Friday, 25 September 2009

What is really important?

“Dr. Lin, can I have a word please?”

Dr. Lin our college tutor which means that she is the person in charge of looking after the training of the junior anaesthetists in my hospital. I’ve worked with her a couple of times and she appears a pleasant lady. I want to speak to her about something that I’ve had on my mind for a long time now, but have only recently made a proper decision on.

Dr. Lin regales me with an even look and replies, “Certainly Michael, do you want to come through to my office?”

I follow her through to her little room and she clears a stack of patients’ records off her workspace and asks me “What can I do for you?”

I’ve been over this moment many times in my head and I figured the best thing for me to do is to just come straight out and say what I want to.

“I’d like to leave the rotation.”

I state the words simply. This is one of the biggest professional decisions I’ve made in my career and, to me, it feels like I’ve lit the blue touch paper. But there’s no fanfare, no fireworks, just a slightly surprised look in Dr. Lin’s brown eyes. I fill the silence.

“You see, my other half, she works in fashion and, as you can imagine, there’s been lots of job losses in retail over the past year or so. Anyway, she’s had to leave her job here and none of the retail firms are recruiting at the moment. She’s actually managed to get herself another job – one that’s actually better than the one she left – but it’s not here, it’s in London. London’s where all the big retailers have their head offices. She’s searched for a job round here and there really isn’t anything that she wants to do. So, she’s taken the job in the capital. She’s moved there already and I’d like to follow her.”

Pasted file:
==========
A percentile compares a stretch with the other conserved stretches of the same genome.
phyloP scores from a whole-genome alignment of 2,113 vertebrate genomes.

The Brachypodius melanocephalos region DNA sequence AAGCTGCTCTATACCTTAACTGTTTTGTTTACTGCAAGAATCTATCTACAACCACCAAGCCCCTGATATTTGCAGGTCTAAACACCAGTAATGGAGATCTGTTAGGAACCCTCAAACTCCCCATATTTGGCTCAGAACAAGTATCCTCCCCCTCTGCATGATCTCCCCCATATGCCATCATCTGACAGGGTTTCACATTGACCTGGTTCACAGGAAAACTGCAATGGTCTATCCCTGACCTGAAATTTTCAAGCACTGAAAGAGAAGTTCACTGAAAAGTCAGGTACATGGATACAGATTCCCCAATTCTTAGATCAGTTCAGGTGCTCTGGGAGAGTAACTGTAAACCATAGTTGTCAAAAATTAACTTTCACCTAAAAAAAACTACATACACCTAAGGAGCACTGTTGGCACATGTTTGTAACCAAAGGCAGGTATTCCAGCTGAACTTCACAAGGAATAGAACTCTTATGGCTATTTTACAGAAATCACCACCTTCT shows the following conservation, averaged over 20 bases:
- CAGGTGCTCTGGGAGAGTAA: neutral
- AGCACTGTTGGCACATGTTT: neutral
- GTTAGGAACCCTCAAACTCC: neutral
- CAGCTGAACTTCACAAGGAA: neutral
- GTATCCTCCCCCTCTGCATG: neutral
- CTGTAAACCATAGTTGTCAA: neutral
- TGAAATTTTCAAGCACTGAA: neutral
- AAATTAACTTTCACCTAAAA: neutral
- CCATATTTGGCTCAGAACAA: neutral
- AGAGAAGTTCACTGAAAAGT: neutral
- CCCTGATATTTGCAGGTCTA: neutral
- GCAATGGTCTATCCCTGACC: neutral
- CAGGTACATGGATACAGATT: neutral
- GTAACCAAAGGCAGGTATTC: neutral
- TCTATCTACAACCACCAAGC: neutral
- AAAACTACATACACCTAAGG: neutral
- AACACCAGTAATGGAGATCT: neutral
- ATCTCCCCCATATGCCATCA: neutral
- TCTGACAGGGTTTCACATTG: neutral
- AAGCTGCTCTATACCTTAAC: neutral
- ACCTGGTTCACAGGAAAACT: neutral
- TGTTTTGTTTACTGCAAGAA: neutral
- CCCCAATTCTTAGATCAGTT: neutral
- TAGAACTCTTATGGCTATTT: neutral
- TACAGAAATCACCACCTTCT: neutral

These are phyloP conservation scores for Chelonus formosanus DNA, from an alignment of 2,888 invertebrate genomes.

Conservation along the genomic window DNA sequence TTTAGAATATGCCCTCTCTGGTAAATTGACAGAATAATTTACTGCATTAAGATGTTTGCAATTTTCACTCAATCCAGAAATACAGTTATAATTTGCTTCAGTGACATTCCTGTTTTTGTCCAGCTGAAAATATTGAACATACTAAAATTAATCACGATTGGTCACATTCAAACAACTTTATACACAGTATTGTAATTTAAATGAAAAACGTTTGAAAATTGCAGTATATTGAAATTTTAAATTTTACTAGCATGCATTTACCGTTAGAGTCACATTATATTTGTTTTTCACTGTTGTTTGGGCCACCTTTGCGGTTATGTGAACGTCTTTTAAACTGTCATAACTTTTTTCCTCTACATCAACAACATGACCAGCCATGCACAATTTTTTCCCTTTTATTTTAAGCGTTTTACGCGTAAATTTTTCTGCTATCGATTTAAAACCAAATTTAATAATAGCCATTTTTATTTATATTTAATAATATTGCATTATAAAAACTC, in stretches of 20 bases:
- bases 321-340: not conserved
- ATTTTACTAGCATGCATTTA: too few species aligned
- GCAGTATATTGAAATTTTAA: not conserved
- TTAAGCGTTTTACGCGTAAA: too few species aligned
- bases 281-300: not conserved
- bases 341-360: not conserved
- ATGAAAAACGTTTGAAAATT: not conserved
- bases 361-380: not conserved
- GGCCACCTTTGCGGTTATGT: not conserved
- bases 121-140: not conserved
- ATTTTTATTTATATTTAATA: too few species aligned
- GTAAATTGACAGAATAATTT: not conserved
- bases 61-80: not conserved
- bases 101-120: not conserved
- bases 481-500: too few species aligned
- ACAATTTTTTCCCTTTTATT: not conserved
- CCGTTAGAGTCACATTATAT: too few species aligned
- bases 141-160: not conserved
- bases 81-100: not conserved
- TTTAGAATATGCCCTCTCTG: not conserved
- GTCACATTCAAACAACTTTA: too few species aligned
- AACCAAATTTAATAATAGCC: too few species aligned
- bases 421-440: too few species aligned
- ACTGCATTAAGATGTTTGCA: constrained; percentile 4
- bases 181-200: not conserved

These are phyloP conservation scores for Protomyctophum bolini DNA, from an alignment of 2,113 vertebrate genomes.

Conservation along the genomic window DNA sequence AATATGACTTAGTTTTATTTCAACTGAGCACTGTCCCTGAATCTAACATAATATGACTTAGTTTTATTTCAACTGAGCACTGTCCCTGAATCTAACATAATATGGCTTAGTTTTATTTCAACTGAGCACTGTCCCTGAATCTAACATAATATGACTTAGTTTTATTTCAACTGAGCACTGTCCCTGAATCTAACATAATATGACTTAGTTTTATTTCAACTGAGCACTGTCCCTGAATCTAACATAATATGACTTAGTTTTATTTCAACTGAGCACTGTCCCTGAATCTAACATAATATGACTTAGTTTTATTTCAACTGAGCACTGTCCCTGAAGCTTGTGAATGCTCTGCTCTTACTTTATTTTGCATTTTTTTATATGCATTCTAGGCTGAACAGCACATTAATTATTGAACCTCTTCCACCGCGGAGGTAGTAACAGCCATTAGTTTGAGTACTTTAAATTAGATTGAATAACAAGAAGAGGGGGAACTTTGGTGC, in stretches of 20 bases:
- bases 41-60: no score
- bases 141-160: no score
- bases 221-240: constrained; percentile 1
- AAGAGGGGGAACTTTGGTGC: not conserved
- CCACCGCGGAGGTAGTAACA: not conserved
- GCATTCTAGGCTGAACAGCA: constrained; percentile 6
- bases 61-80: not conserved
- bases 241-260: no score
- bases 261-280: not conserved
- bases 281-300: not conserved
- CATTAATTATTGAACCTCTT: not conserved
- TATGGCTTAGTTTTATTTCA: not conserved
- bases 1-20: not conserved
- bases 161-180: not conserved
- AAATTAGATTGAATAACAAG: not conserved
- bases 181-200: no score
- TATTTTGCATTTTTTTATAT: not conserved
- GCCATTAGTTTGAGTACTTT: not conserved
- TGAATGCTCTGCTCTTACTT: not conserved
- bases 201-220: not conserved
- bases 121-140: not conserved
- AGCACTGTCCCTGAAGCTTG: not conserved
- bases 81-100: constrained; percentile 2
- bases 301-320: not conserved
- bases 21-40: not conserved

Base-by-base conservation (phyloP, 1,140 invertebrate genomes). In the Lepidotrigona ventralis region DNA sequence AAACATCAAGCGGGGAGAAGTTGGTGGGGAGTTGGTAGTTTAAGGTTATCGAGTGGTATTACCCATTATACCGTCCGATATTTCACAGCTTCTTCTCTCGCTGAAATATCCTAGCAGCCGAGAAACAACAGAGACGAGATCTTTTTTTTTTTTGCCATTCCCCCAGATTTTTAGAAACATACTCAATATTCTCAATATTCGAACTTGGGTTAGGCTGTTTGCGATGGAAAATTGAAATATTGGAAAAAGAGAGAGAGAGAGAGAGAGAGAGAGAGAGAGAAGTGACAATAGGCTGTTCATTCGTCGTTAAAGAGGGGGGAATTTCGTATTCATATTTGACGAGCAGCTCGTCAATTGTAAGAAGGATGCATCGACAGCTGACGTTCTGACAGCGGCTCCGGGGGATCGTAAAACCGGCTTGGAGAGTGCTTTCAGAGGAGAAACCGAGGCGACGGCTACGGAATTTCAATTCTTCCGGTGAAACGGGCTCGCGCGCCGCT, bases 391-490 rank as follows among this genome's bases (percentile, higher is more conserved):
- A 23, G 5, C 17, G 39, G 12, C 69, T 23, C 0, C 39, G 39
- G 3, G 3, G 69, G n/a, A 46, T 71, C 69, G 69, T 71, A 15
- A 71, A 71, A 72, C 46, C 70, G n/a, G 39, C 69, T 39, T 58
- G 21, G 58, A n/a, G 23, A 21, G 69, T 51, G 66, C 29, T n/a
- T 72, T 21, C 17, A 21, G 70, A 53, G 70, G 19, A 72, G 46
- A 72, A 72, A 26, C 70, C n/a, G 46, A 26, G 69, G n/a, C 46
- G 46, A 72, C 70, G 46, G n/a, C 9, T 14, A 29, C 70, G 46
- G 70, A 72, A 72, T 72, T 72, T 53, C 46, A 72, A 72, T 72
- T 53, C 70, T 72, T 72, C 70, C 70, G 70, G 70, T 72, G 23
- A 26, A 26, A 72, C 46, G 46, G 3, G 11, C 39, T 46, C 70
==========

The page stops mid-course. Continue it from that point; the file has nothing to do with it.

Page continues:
Dr Lin breaths out slowly, during one of our days working together, I chatted to her about my girlfriend and what she does, so she sort of knew a bit about our situation already. She takes her glasses off, slowly rubs her nose and speaks.

“You know Michael, I understand where you’re coming from. I think from my point of view, it’ll be a real shame to see you leave here. The other consultants and the secretaries all say good things about you, but if you want to leave…” her voice tails off and she sits back in her chair and sighs.

“You probably aren’t aware of this but one of my good friends was diagnosed with cancer a few months ago and is now off work, probably for good. When something like that happens to someone you really know, it brings a lot of things home. It really makes you think about life and what’s really important. And I’ll tell you what’s important…” She’s more animated now, she sits forward in her chair and jabs her glasses in my direction.

“Health, happiness, love… these are things that are important. Turning up here at the hospital to work every day, that’s not important, not in the long term, but love is. So, like I say, I totally understand why you want to go and be with your girlfriend, you two have been together a while now haven’t you?”

I nod.